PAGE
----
Q&A with Dan Krokos about his new book False Memory
From Shelf Awareness:
Where did the idea for False Memory come from?
The idea for the teens’ ability to control fear came from [an unpublished] manuscript I worked on, which was an urban fantasy. I knew I wanted to write a YA thriller where a teen didn’t know who she was. Her name was Miranda North, and that’s all I knew. I decided to combine those two concepts.
Did you map this out as a series from the beginning?
The story started as one book, but by the time I submitted it to publishers, it had become three books. The ending of the first book was originally a little quieter and a little happier, but then I thought, I could kind of drop a bomb at the end. Everything’s wrapped up from the first book, but I wanted to suggest that the second book would be scarier and bigger than the first book.
The only reason I agreed to do a trilogy was if I could connect them in such a way that they wouldn’t feel like branches to the first story. The first book feels very much like a thriller with futuristic elements to it. I wanted Book Two to have those same elements but be a bit scarier; the culture is straight out of my nightmares. Book Two is bigger than Book One, and Book Three feels a little more personal. The series took on a bell curve shape.
Why memory? Adolescence is so volatile anyway. Sometimes you feel like a stranger to yourself. Is that part of what’s going on here?
That’s what I was going for. The ultimate question for teens is, “Who am I?” I’d like to think that all of Miranda’s experiences in the book are teen experiences, just on steroids. Miranda’s faced with that question the whole book, all she knows is what people are telling her. As a teen, you’re trying to figure it out for yourself.
Dr. Tycast acts as a kind of benevolent father to them, yet Noah overhears something that makes him distrust Tycast.
There’s so much negativity happening around them. I wanted them to have an anchor in the middle of it all—a father figure who would never do anything willingly to hurt them. At the same time, I wanted them to question whether he could be trusted.
Will Rhys, the rogue, have a bigger role in the next book?
Midway through the writing of False Memory, I thought of a rogue that was not a part of their team but separate, with a lot of layers I wanted to reveal over the series. I wanted the threat of him looming over the whole book. Rhys’s role has changed a few times. I’m writing the third book right now, so I’m interested to see how that’s going to end up.
Why did you set the story in Cleveland? Is that because you know it well?
I hadn’t traveled a lot. I could write easily about them running around Cleveland, and the characters could hide in plain sight. No one really cares what’s going on in Cleveland. Everyone minds their own business. I knew that in Books Two and Three, I’d branch out into other settings.
You write about the attractions among the four teens on this team, but it’s very much in the background. We know that Miranda and Noah were an item, and we sense some feelings between her and Peter, too. In one of her memories, Miranda asks Peter, “Why are you so good to me?”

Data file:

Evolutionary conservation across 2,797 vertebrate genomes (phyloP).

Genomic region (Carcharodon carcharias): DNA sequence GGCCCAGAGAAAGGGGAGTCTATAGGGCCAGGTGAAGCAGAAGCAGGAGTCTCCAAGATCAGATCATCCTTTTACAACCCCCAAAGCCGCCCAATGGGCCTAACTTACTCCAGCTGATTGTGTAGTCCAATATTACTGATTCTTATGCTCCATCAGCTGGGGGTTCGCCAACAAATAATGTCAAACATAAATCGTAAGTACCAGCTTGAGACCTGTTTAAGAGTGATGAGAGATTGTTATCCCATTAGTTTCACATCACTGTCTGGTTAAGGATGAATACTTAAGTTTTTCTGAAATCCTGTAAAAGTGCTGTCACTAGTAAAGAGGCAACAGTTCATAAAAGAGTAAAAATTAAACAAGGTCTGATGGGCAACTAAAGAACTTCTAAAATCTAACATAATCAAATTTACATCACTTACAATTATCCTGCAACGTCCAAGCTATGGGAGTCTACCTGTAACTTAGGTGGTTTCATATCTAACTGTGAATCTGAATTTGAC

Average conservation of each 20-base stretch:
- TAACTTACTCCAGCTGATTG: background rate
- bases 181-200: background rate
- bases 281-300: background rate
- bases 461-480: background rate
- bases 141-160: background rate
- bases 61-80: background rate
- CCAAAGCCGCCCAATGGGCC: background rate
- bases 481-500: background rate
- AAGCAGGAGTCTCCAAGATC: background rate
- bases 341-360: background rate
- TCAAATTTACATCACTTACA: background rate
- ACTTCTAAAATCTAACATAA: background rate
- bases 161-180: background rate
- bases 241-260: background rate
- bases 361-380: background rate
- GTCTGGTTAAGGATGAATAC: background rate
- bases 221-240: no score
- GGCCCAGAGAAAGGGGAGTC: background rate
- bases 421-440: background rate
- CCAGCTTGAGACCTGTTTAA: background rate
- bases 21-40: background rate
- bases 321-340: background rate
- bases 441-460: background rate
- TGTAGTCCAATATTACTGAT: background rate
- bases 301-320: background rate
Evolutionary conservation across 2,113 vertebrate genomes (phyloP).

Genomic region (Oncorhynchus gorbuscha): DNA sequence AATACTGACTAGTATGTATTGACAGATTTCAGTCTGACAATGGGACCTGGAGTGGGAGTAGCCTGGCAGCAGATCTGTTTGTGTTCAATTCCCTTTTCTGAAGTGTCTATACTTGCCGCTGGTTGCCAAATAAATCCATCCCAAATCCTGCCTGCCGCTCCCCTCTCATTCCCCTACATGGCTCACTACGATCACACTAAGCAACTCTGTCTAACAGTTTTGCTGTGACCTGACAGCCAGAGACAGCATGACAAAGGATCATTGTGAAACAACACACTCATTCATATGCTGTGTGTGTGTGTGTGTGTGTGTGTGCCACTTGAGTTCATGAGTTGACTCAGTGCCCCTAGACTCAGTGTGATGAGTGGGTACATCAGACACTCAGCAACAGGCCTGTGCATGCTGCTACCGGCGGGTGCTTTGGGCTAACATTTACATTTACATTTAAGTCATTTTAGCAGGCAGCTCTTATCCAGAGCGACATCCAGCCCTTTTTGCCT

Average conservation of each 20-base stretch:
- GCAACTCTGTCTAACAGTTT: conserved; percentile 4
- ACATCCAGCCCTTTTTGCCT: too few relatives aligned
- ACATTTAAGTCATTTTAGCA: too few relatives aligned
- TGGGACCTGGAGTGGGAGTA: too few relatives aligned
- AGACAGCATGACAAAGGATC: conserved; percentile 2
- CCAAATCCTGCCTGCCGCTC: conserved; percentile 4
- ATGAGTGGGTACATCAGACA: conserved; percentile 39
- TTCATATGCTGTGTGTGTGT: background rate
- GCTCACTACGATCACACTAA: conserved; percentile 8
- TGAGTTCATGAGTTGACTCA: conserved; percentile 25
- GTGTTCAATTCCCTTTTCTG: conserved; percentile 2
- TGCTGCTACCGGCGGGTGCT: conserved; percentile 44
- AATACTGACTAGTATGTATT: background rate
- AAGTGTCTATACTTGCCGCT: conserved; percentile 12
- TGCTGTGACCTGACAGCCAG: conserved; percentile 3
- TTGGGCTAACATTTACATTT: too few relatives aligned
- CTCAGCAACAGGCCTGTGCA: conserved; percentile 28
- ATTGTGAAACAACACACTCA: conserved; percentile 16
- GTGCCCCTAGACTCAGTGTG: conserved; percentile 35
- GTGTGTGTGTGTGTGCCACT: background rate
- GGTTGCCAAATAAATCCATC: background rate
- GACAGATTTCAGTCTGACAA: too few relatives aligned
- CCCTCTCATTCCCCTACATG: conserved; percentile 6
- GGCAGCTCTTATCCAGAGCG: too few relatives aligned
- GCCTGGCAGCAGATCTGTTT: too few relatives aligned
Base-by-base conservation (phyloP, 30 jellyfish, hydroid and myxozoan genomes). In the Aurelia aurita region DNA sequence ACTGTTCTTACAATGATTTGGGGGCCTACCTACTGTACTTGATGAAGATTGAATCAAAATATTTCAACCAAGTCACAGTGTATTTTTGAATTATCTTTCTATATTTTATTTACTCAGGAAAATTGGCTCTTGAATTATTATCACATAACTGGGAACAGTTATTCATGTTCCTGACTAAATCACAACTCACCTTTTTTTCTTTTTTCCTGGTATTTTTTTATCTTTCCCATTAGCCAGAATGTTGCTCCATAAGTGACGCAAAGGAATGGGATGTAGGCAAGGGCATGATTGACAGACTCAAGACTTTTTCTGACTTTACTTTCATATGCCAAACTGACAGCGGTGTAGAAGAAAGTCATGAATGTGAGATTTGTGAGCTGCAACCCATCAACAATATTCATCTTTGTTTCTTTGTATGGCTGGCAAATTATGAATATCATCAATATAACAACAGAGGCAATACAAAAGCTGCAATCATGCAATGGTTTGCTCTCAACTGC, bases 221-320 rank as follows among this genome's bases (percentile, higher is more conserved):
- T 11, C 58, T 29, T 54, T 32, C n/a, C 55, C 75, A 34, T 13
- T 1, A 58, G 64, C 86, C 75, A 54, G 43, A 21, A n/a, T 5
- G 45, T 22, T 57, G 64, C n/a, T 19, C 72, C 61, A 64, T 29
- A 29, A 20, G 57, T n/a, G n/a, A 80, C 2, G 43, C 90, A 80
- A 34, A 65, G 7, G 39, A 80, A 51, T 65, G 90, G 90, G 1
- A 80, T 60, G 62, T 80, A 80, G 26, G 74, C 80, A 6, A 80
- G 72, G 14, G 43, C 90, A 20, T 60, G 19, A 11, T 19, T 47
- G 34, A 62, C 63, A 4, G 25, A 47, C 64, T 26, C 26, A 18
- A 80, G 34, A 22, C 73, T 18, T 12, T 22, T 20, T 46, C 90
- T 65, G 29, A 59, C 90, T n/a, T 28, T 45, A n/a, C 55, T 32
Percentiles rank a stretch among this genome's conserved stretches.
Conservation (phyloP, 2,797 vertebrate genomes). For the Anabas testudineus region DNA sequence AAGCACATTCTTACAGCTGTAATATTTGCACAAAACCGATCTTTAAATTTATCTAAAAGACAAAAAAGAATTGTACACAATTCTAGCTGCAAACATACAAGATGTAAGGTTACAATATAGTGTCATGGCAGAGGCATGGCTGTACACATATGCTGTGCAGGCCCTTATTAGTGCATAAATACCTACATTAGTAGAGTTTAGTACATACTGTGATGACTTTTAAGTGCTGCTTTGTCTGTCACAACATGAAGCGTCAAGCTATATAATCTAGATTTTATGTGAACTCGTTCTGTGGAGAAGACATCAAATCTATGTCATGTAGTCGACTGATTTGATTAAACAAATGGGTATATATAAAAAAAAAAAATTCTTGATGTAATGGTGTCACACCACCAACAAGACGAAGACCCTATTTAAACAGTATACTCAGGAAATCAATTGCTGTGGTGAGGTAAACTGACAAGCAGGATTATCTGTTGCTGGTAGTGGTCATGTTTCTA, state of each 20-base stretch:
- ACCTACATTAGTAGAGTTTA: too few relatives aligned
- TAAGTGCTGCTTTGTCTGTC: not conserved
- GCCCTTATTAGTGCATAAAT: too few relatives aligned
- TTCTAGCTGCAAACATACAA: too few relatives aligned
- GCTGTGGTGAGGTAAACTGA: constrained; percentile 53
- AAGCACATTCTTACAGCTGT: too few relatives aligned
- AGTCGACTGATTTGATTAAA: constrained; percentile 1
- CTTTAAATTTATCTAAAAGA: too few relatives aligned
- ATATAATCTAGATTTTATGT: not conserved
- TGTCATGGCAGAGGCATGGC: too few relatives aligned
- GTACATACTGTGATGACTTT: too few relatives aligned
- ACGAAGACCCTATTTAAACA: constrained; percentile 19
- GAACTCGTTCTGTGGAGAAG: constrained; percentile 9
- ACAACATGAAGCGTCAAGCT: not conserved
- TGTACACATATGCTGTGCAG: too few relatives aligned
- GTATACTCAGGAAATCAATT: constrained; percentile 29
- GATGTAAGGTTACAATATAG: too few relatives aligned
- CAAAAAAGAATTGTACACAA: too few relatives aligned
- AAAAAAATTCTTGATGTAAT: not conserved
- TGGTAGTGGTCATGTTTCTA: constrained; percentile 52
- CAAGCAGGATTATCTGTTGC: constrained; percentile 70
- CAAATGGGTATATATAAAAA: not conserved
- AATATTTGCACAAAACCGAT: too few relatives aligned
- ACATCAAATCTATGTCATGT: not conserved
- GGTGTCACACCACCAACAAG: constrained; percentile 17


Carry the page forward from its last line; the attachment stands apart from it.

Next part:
And he says, “That’s for me to know, and you to never find out.” We’ll never see what it was like for them growing up together. As they get older, feelings start to develop. I didn’t want the love triangle or love square to come to the forefront. It’s not about Miranda trying to choose.
At one point, Miranda states that their training forbids sexual involvement.
I took kung fu when I was younger. We had a whole discussion about this. Our instructor would do this training in China where abstinence would be required for a long time. Monks, instead of expelling their sexual energy, would recycle it and use that energy in other ways. It’s why they can balance on one finger and break bricks. I knew the Roses would be as powerful as they could possibly be, and their teacher would bring that to them. I didn’t want to write about sex. It’s not a copout; it’s a real thing. That kind of martial arts practice makes them superhuman. I wanted them to have that.
Several scenes heighten the reality of the natural tension between teens and adults. And of course, the members of Miranda’s team rebel against the establishment.
There’s a lot of tension between teens and adults. Self-reliance is encouraged, and knowing how to work through problems on their own. But you better complete your mission and come back—or else. Peter tracks Noah and Olive to that hotel [after they run away]. He wanted a way to find them. Peter didn’t ask permission to do that. Is that something he felt he had to do, or does he feel he has the power to make that choice? When you give someone that much power, how do you control them?
At one point, Miranda says, “The past isn’t mine. It died… in that alley. But the future can be.” Teens often believe that one choice can define them, but the message from Miranda is that we can decide our future by the choices we make, going forward.
That was a huge line for me. I think a lot of people focus on the past, which you can’t change. You can make the best of each moment, or keep repeating the same mistakes. At the end, Miranda has to realize it’s not what she came from or who made her but what she does with what she has.